Yalanji Woman of Song, Deline Briscoe, launches solo debut CD, Wawu
Deline will launch Wawu at her two musical home towns, Melbourne Recital Centre on Thursday 5 July, accompanied by her full band, and Cairns Indigenous Art Fair (CIAF) on Saturday 14 July, accompanied by a three-piece band and a talented harmony trio.
Wawu—a Yalanji word encompassing the concepts of spirit, heart, love and connections between people, land, past, present and future—tells the story of four generations of women from one family: Deline, her daughter Jade, her Mother and her Mother’s mother.
Sung in Yalanji language as well as English, the songs extend a gentle call to people struggling in life; an acknowledgement of their pain, and a tender reassurance that can only come from women who have risen, triumphant, from the darkest of times.
While the songs speak of the older women’s journeys through the trauma of separation from their families and of her own experience with abusive relationships, the mood of the album is compassionate and redemptive. In both subject and style, the album’s acoustic soul/hip-hop/jazz fusions draw parallels with Lauryn Hill’s groundbreaking The Miseducation of Lauryn Hill.
Deline’s extraordinary jazz-infused vocals are enriched by all-acoustic instruments brilliantly played by Airileke Ingram (drums), Robbie Finch (double bass), Stephen Maxwell (piano), Paul Coyle (trumpet) and Phil Bywater (clarinet/saxophone) as the core band.
Special guests include ARIA award-winning jazz pianist/composer Andrea Keller, with whom Deline co-wrote the exquisite Sonrise. Ignorance Is Bliss, written by Tiddas (Lou Bennett, Amy Saunders and Sally Dastey), is given a contemporary re-working and features the reunited Tiddas on harmony vocals. Deline’s 12-year-old daughter, Jade’Amali Leuga, lends her assured spoken-word vocals to In The Night. Sister songstresses from the Mission Songs Project, Jessie Lloyd, Jess Hitchcock and Emma Donovan, harmonise throughout.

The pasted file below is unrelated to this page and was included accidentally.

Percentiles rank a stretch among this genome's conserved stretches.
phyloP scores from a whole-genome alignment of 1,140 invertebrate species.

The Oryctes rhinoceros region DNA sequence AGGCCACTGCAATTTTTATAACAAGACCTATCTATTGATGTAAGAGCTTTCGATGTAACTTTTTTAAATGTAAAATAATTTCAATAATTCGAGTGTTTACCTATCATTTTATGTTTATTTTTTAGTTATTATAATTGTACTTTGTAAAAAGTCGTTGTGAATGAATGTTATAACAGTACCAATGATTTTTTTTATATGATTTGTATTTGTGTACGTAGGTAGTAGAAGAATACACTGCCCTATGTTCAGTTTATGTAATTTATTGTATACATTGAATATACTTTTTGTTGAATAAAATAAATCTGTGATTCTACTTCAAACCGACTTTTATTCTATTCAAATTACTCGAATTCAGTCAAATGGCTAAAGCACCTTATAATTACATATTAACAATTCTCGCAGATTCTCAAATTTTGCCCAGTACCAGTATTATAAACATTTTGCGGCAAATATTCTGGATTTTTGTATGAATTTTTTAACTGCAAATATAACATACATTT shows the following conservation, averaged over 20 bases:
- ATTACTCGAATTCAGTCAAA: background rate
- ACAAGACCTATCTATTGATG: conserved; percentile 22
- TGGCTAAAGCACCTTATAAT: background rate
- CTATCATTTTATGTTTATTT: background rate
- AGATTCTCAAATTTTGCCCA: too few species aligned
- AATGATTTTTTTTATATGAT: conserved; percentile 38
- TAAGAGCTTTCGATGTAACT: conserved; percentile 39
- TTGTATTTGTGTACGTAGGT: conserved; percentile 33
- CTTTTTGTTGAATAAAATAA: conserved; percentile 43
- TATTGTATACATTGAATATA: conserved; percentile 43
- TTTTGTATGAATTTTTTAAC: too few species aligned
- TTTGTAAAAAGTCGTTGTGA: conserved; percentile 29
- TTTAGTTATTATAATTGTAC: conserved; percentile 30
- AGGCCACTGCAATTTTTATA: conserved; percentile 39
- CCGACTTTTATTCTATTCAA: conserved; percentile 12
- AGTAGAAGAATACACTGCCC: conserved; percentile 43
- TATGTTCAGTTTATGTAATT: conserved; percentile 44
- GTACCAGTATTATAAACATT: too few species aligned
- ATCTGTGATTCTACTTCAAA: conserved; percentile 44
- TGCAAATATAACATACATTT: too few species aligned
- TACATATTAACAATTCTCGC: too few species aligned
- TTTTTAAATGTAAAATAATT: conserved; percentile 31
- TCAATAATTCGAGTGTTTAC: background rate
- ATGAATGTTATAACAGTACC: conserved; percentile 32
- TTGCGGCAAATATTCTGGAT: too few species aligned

In Ngadijina, a spoken-word piece, Deline recites her Nanna’s memories of witnessing her family being taken by police in the era of the first stolen generation (quoted verbatim from her Nanna’s interview for the Bringing Them Home report), while the ethereal Tree (co-written by Deline and Bart Willoughby, based on a poem and lyrics by Kevin Gilbert), is a hymn to creation and nature.
Wawu is the realisation of Deline’s creative vision, nurtured over the last 20 years. The launch concerts promise to capture the imaginations, hearts and ears of audiences—her album and show will be a spiritual experience as much as a musical journey. The Melbourne CD launch is also the opening concert for the Yinga-bul 2018 season. This year, Yinga-bul is curated by acclaimed singer, songwriter and social historian Jessie Lloyd, and features an all-female line-up along the 2018 NAIDOC Theme “Because of Her, We Can”.
Deline Briscoe is an internationally acclaimed singer songwriter hailing from the Kuku Yalanji of far northern Australia. Her soulful intimate sound has defined her as one of Australia’s finest voices. A principal artist in Australia’s leading performing arts company Black Arm Band, Deline has performed to over one million people worldwide, alongside artists such as Archie Roach, Dr G Yunupingu, Tiddas, Emma Donovan, and Jessie Lloyd’s Mission Songs Project. Showcasing her strong Indigenous heritage with songs in her mother tongue Gugu Yalanji of North Queensland, Deline's progressive journey as a Yalanji songwoman upholds cultural song traditions through her language connection. As a mother, Deline also has an understanding of the beauty and pain of our human experience, her songs bring messages of love, hope and empowerment for women. With humble beginnings in the trio act Briscoe Sisters, Deline developed exceptional abilities in musical arrangements and compositions. Her unique sound is described as 'Rainforest Soul'; acoustic roots with harmonies interweaving vocal lines that seamlessly move between traditional and modern songlines.